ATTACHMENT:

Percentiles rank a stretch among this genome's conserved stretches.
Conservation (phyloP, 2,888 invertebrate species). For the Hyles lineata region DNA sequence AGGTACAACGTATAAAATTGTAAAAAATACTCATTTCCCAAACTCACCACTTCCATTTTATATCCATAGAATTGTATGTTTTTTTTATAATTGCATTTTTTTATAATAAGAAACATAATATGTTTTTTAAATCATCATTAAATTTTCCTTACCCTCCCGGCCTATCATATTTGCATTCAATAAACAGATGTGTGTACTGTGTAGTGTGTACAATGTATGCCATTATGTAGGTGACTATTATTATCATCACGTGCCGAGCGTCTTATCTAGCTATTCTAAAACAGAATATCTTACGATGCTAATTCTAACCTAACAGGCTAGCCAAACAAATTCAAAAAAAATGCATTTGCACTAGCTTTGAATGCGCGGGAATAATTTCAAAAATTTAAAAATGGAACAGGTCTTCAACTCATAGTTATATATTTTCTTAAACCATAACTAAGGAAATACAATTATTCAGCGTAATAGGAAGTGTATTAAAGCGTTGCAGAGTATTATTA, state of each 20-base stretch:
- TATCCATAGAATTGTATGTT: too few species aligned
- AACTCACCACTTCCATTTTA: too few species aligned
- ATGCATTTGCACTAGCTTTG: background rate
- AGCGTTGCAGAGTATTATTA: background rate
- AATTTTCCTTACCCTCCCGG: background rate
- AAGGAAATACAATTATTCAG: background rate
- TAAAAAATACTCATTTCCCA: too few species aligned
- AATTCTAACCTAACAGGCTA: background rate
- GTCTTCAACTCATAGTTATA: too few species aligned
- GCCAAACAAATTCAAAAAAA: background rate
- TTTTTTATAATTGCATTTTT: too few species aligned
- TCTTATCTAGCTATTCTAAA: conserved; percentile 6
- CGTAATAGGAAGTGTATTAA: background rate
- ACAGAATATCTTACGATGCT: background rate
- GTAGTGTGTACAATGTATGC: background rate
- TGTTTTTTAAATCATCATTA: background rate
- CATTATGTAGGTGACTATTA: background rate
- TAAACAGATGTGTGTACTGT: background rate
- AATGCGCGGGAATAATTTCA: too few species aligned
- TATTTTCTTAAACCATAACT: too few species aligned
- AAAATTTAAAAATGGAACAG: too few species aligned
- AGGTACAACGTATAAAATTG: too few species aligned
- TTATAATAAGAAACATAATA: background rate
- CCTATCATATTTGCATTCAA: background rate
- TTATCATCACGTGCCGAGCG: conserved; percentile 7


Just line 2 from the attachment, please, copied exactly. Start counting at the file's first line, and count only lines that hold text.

Conservation (phyloP, 2,888 invertebrate species). For the Hyles lineata region DNA sequence AGGTACAACGTATAAAATTGTAAAAAATACTCATTTCCCAAACTCACCACTTCCATTTTATATCCATAGAATTGTATGTTTTTTTTATAATTGCATTTTTTTATAATAAGAAACATAATATGTTTTTTAAATCATCATTAAATTTTCCTTACCCTCCCGGCCTATCATATTTGCATTCAATAAACAGATGTGTGTACTGTGTAGTGTGTACAATGTATGCCATTATGTAGGTGACTATTATTATCATCACGTGCCGAGCGTCTTATCTAGCTATTCTAAAACAGAATATCTTACGATGCTAATTCTAACCTAACAGGCTAGCCAAACAAATTCAAAAAAAATGCATTTGCACTAGCTTTGAATGCGCGGGAATAATTTCAAAAATTTAAAAATGGAACAGGTCTTCAACTCATAGTTATATATTTTCTTAAACCATAACTAAGGAAATACAATTATTCAGCGTAATAGGAAGTGTATTAAAGCGTTGCAGAGTATTATTA, state of each 20-base stretch: